The Department of Civil and Environmental Engineering at University of Auckland (which is a Founding Partner of Diversity Agenda) recently held an internal workshop to discuss the Faculty of Engineering’s diversity ambitions, and how to best achieve their goals. Read on for a recap of the event from Suzanne Wilkinson, Professor, Department of Civil and Environmental Engineering at University of Auckland. In response to the aim of reaching 33% of women in the first-year engineering cohort by 2020, the women academics, technical staff and professional staff in the Department of Civil and Environmental Engineering, met in July to discuss how they could collectively contribute to 33% by 2020 and provide networking, advice and support to each other.
The workshop listened to two invited speakers: Dr Naomi Fleming who is the Women in Engineering Adviser and Associate Professor Kathy Smits, Politics and International Relations, who is part of the working group writing the new harassment policy for the University.
From Naomi, the group learnt that there were many initiatives happening around Faculty, and the assistance needed was often to make these initiatives more attractive to the women students thinking of engineering.
Some of the extra ideas included:
- Adding a focus on “helping society” such as courses or examples of women working for aid agencies or humanitarian engineering or through Engineers without Borders, developing robots for health or interesting environmental work.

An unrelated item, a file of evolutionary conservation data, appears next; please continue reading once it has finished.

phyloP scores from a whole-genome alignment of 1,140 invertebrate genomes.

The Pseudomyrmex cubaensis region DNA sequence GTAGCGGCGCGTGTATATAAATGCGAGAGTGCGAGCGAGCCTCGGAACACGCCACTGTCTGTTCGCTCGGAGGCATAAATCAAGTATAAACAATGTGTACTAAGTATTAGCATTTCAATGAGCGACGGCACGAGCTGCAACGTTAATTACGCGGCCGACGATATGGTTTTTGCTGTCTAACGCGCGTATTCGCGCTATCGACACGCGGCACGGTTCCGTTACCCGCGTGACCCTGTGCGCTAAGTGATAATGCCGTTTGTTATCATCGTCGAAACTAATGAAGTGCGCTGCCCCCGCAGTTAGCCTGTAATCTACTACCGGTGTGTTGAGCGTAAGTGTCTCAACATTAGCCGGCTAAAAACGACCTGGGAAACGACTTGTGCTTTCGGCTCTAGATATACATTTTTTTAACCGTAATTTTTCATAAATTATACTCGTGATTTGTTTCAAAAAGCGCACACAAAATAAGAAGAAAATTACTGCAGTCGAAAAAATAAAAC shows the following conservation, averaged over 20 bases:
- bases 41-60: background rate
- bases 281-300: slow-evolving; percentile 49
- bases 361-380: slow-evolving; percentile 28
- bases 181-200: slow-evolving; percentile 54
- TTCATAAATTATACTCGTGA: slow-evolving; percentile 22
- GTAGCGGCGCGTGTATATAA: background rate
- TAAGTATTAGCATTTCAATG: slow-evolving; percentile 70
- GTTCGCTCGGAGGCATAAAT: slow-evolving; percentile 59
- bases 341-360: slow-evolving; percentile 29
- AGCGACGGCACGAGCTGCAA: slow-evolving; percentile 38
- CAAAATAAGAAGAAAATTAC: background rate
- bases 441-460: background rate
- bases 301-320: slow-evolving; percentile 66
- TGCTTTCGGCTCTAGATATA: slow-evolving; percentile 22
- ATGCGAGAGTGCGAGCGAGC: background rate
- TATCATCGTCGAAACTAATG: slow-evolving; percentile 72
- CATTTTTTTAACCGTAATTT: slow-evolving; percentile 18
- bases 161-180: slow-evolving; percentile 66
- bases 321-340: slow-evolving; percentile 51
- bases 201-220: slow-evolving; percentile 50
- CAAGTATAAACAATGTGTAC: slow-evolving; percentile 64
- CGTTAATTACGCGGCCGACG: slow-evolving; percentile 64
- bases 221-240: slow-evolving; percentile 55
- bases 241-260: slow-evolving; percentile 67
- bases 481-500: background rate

- Assisting with the Women Engineering Network (WEN) activities, outreach and Enginuity days.
- Enhancing the involvement of existing women undergraduate engineering students in various events such as Courses and Career Day and Engineer Her Future.
- Communicating our research through Instagram/social media/university pages to highlighting research by women academics.
- Providing useful slides/stories/ video clips/ Vlogs to be used in outreach material.
From Kathy, the group learnt about the University’s focus on harassment and the new University policy. The discussion focussed on a range of subtle issues that could mean that women engineering staff are disadvantaged in their careers, or have little ability to impact decision making.
- The gender imbalance meaning women staff not being on key committees
- Recent hiring with no women on a hiring committee, or women with no technical input on the committee
- Few, or no, women on staffing and promotion department committees
- Women staff being located in “service” teaching areas, and not able to develop their research.
- Lack of mentoring groups for new women staff members.
At the workshop, the participants agreed that a regular group catch-up and discussion would be useful. Further ideas included inviting Equity Office, and speakers from the Diversity Agenda to speak at the next departmental and faculty meetings about what we can do to retain and build our cohort of women academic engineers.
Pictured above: Members of the Women in Civil and Environmental Engineering group who also participated in the workshop.